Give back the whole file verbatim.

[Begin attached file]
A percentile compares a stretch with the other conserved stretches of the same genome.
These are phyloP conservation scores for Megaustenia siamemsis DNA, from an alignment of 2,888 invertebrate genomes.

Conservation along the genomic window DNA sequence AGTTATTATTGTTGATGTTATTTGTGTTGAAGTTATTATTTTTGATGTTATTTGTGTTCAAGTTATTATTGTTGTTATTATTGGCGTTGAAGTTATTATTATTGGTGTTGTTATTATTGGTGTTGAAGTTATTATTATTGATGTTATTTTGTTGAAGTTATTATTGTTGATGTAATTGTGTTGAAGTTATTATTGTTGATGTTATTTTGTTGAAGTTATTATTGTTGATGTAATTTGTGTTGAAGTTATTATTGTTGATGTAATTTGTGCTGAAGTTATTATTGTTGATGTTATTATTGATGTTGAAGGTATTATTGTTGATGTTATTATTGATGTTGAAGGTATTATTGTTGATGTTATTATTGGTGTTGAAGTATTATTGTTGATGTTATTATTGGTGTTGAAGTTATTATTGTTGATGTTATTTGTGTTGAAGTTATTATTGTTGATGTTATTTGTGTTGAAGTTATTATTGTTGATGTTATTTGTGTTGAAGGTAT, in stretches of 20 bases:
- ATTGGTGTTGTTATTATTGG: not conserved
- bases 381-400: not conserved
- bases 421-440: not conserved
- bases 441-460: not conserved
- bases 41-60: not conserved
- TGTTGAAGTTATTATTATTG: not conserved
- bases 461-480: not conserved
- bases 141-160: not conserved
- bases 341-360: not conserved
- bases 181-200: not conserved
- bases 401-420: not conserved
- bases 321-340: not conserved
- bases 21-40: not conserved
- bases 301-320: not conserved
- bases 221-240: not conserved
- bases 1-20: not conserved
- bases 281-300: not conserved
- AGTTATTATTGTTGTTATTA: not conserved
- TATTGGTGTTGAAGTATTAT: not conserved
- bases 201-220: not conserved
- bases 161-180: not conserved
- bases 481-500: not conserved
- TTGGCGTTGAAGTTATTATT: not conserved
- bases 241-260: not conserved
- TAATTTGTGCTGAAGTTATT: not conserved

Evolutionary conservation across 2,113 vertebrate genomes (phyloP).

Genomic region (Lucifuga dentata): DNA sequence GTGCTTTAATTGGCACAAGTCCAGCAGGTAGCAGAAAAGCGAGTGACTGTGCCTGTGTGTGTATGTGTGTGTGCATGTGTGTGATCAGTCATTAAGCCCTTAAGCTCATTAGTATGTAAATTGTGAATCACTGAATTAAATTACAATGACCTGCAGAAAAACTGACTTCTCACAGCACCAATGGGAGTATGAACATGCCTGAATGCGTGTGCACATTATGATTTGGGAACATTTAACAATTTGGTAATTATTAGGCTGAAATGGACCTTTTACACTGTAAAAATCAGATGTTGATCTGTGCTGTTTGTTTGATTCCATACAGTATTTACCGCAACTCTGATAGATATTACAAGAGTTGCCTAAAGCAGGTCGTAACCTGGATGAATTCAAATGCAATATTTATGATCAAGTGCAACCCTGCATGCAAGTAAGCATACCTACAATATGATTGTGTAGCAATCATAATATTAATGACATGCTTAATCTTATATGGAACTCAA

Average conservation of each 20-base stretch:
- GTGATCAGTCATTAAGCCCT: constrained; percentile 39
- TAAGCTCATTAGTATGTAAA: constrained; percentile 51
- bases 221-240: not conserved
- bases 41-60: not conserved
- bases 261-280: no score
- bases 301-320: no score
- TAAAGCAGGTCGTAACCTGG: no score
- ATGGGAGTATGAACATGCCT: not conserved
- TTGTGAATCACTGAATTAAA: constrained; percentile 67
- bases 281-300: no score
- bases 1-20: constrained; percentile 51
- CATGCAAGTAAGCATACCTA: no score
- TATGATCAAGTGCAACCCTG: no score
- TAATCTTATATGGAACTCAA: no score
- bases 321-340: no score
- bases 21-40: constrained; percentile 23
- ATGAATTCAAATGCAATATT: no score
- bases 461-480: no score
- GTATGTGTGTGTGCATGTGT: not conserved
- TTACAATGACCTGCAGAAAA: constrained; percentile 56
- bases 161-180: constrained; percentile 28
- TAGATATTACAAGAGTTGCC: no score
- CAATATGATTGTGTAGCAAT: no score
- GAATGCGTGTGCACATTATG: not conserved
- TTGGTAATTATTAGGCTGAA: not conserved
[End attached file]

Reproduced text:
A percentile compares a stretch with the other conserved stretches of the same genome.
These are phyloP conservation scores for Megaustenia siamemsis DNA, from an alignment of 2,888 invertebrate genomes.

Conservation along the genomic window DNA sequence AGTTATTATTGTTGATGTTATTTGTGTTGAAGTTATTATTTTTGATGTTATTTGTGTTCAAGTTATTATTGTTGTTATTATTGGCGTTGAAGTTATTATTATTGGTGTTGTTATTATTGGTGTTGAAGTTATTATTATTGATGTTATTTTGTTGAAGTTATTATTGTTGATGTAATTGTGTTGAAGTTATTATTGTTGATGTTATTTTGTTGAAGTTATTATTGTTGATGTAATTTGTGTTGAAGTTATTATTGTTGATGTAATTTGTGCTGAAGTTATTATTGTTGATGTTATTATTGATGTTGAAGGTATTATTGTTGATGTTATTATTGATGTTGAAGGTATTATTGTTGATGTTATTATTGGTGTTGAAGTATTATTGTTGATGTTATTATTGGTGTTGAAGTTATTATTGTTGATGTTATTTGTGTTGAAGTTATTATTGTTGATGTTATTTGTGTTGAAGTTATTATTGTTGATGTTATTTGTGTTGAAGGTAT, in stretches of 20 bases:
- ATTGGTGTTGTTATTATTGG: not conserved
- bases 381-400: not conserved
- bases 421-440: not conserved
- bases 441-460: not conserved
- bases 41-60: not conserved
- TGTTGAAGTTATTATTATTG: not conserved
- bases 461-480: not conserved
- bases 141-160: not conserved
- bases 341-360: not conserved
- bases 181-200: not conserved
- bases 401-420: not conserved
- bases 321-340: not conserved
- bases 21-40: not conserved
- bases 301-320: not conserved
- bases 221-240: not conserved
- bases 1-20: not conserved
- bases 281-300: not conserved
- AGTTATTATTGTTGTTATTA: not conserved
- TATTGGTGTTGAAGTATTAT: not conserved
- bases 201-220: not conserved
- bases 161-180: not conserved
- bases 481-500: not conserved
- TTGGCGTTGAAGTTATTATT: not conserved
- bases 241-260: not conserved
- TAATTTGTGCTGAAGTTATT: not conserved

Evolutionary conservation across 2,113 vertebrate genomes (phyloP).

Genomic region (Lucifuga dentata): DNA sequence GTGCTTTAATTGGCACAAGTCCAGCAGGTAGCAGAAAAGCGAGTGACTGTGCCTGTGTGTGTATGTGTGTGTGCATGTGTGTGATCAGTCATTAAGCCCTTAAGCTCATTAGTATGTAAATTGTGAATCACTGAATTAAATTACAATGACCTGCAGAAAAACTGACTTCTCACAGCACCAATGGGAGTATGAACATGCCTGAATGCGTGTGCACATTATGATTTGGGAACATTTAACAATTTGGTAATTATTAGGCTGAAATGGACCTTTTACACTGTAAAAATCAGATGTTGATCTGTGCTGTTTGTTTGATTCCATACAGTATTTACCGCAACTCTGATAGATATTACAAGAGTTGCCTAAAGCAGGTCGTAACCTGGATGAATTCAAATGCAATATTTATGATCAAGTGCAACCCTGCATGCAAGTAAGCATACCTACAATATGATTGTGTAGCAATCATAATATTAATGACATGCTTAATCTTATATGGAACTCAA

Average conservation of each 20-base stretch:
- GTGATCAGTCATTAAGCCCT: constrained; percentile 39
- TAAGCTCATTAGTATGTAAA: constrained; percentile 51
- bases 221-240: not conserved
- bases 41-60: not conserved
- bases 261-280: no score
- bases 301-320: no score
- TAAAGCAGGTCGTAACCTGG: no score
- ATGGGAGTATGAACATGCCT: not conserved
- TTGTGAATCACTGAATTAAA: constrained; percentile 67
- bases 281-300: no score
- bases 1-20: constrained; percentile 51
- CATGCAAGTAAGCATACCTA: no score
- TATGATCAAGTGCAACCCTG: no score
- TAATCTTATATGGAACTCAA: no score
- bases 321-340: no score
- bases 21-40: constrained; percentile 23
- ATGAATTCAAATGCAATATT: no score
- bases 461-480: no score
- GTATGTGTGTGTGCATGTGT: not conserved
- TTACAATGACCTGCAGAAAA: constrained; percentile 56
- bases 161-180: constrained; percentile 28
- TAGATATTACAAGAGTTGCC: no score
- CAATATGATTGTGTAGCAAT: no score
- GAATGCGTGTGCACATTATG: not conserved
- TTGGTAATTATTAGGCTGAA: not conserved